The other day, I was in an older office building, definitely pre-ADA (1990). I went into the bathroom and saw an interesting and flawed attempt to retrofit it for accessibility.
The bathroom has two regular-sized stalls with openings I estimated to be about 30″ wide. In order to accommodate a wheelchair, someone just added a door that would close off both stalls since neither stall is large enough to allow wheelchair access.
Granted the ADA regulations for bathrooms are complex and confusing to the lay person but even so, I’ve seen enough bathrooms to understand this was not cutting it.
This drawing demonstrates some of the features required of an accessible stall. I can’t be sure of the width or depth of the stall, only that it lacks grab bars and the door opens inward.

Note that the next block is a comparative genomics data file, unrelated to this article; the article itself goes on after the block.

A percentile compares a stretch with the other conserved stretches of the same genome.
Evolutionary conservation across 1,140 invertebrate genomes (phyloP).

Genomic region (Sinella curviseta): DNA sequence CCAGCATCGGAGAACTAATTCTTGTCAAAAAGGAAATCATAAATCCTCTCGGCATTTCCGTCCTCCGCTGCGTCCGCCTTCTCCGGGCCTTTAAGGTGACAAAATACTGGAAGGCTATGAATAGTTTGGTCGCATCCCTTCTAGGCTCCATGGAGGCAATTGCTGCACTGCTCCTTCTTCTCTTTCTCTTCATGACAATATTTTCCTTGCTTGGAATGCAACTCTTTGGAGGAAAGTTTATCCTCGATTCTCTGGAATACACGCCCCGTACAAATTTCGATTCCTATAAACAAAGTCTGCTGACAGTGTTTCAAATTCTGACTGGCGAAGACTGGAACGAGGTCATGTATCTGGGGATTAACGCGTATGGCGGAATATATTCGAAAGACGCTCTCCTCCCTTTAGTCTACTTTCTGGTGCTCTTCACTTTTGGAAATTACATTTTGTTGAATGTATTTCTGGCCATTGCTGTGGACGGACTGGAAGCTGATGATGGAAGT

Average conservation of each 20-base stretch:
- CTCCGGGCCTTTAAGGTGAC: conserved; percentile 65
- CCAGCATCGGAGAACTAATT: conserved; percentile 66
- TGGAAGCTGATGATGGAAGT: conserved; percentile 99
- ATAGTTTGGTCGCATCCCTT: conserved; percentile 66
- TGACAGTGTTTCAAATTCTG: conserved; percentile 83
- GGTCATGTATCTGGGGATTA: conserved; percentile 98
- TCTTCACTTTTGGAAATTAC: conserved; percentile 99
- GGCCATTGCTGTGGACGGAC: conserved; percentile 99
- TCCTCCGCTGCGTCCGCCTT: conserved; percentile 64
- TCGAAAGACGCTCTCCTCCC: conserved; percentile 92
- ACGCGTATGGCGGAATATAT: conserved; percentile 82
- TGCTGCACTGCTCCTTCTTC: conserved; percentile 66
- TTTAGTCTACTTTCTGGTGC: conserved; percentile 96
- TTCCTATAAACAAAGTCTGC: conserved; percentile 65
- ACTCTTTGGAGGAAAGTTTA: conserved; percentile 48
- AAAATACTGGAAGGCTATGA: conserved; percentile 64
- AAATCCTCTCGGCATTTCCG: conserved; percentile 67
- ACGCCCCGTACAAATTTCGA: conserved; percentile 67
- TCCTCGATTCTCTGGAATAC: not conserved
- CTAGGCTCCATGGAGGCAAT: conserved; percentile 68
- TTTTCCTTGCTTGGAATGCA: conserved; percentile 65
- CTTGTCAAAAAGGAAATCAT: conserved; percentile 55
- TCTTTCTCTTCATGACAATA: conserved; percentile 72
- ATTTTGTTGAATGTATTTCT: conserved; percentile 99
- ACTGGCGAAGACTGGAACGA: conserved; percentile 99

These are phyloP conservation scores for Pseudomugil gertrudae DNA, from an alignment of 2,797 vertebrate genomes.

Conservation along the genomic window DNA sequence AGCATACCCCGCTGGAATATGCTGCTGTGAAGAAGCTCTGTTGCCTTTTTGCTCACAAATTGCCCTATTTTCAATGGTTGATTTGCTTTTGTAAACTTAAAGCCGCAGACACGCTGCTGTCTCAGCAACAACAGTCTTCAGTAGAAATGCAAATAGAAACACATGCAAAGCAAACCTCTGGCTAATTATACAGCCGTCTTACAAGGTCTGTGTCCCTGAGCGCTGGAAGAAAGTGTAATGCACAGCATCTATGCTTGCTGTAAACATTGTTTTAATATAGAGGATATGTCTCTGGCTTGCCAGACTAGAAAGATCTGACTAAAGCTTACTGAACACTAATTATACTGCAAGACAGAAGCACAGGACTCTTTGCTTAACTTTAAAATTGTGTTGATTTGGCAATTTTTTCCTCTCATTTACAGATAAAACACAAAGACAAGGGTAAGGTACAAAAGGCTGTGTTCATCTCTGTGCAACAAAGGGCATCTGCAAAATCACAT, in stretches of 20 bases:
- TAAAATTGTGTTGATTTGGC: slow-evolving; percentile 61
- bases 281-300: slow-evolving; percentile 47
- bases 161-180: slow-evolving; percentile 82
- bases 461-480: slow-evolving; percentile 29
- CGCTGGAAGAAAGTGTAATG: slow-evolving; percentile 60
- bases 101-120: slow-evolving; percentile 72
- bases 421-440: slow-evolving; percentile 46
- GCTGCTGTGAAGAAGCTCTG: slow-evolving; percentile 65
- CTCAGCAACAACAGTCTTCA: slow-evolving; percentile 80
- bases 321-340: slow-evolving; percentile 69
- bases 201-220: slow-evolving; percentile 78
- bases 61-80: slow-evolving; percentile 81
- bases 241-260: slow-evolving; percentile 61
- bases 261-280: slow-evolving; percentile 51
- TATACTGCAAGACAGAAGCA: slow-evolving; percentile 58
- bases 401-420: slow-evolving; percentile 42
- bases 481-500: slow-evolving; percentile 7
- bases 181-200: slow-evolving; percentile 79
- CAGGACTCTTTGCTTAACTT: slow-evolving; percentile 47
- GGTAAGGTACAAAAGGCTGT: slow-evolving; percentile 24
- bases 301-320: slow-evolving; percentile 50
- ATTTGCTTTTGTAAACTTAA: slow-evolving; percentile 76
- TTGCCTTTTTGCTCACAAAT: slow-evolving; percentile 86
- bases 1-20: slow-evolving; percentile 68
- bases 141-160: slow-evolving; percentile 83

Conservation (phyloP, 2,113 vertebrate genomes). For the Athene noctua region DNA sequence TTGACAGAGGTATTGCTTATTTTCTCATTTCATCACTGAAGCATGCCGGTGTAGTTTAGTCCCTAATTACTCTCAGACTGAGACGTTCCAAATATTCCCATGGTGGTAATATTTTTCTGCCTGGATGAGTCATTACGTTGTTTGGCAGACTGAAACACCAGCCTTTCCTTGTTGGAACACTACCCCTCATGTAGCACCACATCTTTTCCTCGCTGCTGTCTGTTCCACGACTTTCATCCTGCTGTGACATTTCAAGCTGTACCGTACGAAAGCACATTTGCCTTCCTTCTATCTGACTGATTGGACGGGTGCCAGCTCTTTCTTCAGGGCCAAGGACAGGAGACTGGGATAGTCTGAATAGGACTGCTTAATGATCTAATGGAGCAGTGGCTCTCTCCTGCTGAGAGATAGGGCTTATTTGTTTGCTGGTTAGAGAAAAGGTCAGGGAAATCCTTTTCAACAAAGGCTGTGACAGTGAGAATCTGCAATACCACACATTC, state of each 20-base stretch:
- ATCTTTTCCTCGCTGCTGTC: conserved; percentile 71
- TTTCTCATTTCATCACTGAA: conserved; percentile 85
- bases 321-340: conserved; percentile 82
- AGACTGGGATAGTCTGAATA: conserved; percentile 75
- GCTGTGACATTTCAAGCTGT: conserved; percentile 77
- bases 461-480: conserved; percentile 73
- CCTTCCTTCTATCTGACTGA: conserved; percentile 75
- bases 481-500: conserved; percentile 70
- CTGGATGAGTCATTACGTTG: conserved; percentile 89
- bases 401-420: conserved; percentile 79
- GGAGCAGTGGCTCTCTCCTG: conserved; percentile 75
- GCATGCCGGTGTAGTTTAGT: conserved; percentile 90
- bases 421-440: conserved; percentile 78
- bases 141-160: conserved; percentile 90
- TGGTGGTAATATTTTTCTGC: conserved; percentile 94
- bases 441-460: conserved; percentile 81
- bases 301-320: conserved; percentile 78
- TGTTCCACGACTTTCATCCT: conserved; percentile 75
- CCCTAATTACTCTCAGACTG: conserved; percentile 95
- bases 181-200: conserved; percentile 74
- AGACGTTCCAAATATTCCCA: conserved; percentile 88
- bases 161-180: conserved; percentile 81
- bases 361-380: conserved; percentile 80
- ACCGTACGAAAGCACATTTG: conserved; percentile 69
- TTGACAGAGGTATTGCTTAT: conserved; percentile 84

This kind of oversight might not seem like a big deal to most people; but if you’re in a wheelchair and can’t use the bathroom, that’s an indignity. I’m always disappointed when I see half-ass things like this 26 years after the ADA was passed.
Seems like there are two good options:
- If you’re going to restrict the bathroom to use by one person only if she is in a wheelchair, remove the other stall and make one, large, accessible stall. The building is not that busy.
- Move the door for the first stall to the side wall so it’s usable even when someone else is in the accessible stall. Then remove the door on the accessible stall, turn the commode sideways, and install grab bars.